Often children of alcoholic parents don’t get to just be kids. They’re saddled with responsibilities, worries, and shame from an early age. They don’t have friends over because it’s not allowed, they’re ashamed, or home is unpredictable and they can’t plan ahead.
Adult children of alcoholics (ACOA) remember being giving tons of freedom or material possessions, but there wasn’t connection, supervision, or consequences. On the one hand, kids certainly like staying up as late as they want and playing unlimited video games, but they don’t feel safe when there isn’t supervision and rules.
Sometimes children of alcoholic families don’t feel loved. When kids aren’t given positive attention or encouragement, they feel damaged and unworthy of love. If an alcoholic parent is too busy drinking or passed out to show up for the school pay or basketball game, children internalize this as, “I don’t matter.” And nothing hurts more than feeling unloved and unwanted by your parents.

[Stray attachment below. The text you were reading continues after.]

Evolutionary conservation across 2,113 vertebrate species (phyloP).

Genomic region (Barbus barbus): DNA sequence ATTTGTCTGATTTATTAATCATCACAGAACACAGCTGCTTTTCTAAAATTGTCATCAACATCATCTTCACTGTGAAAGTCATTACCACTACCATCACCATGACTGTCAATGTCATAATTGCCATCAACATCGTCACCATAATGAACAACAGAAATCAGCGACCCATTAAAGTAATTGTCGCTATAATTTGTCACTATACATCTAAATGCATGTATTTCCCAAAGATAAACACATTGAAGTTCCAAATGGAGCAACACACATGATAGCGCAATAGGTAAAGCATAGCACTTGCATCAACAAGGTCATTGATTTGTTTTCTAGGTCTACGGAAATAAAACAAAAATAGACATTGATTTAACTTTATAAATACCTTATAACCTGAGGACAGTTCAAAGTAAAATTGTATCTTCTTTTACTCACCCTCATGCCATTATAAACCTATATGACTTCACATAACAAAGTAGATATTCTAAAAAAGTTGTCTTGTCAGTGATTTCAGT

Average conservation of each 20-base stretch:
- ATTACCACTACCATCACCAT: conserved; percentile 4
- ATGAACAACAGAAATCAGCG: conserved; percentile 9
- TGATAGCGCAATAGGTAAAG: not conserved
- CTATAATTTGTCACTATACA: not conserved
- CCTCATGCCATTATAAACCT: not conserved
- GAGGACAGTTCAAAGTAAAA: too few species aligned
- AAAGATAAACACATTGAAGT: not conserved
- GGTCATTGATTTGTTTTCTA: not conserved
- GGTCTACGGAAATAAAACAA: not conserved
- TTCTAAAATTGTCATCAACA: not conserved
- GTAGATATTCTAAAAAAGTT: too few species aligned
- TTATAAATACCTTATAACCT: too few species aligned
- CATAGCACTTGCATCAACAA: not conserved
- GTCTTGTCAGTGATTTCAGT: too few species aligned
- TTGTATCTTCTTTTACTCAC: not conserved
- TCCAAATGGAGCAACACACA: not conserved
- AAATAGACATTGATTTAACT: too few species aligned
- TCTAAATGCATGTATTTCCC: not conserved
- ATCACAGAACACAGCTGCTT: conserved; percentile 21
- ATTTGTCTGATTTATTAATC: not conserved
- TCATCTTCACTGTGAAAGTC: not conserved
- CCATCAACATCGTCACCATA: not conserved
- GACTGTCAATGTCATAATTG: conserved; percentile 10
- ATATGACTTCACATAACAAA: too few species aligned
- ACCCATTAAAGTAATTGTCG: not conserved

These effects can be experienced as feeling anxious and fearful, expecting perfection and being very hard on yourself and others, difficulty relaxing and having fun, being overly responsible, difficulty trusting and have intimate relationships, feeling overwhelmed by parenthood and having trouble setting rules/consequences for your own children.
If you feel like you didn’t have a childhood because of your parents’ alcoholism, you are not alone. Many ACOAs feel that having an alcoholic parent had a profound and lasting impact on them. Others don’t think it had any impact at all. For many it’s not until they reach adulthood or become parents themselves that they realize the effects of growing up in an alcoholic family.
Source: Sharon Martin, LCSW (2017), Psych Central Blog, Happily Imperfect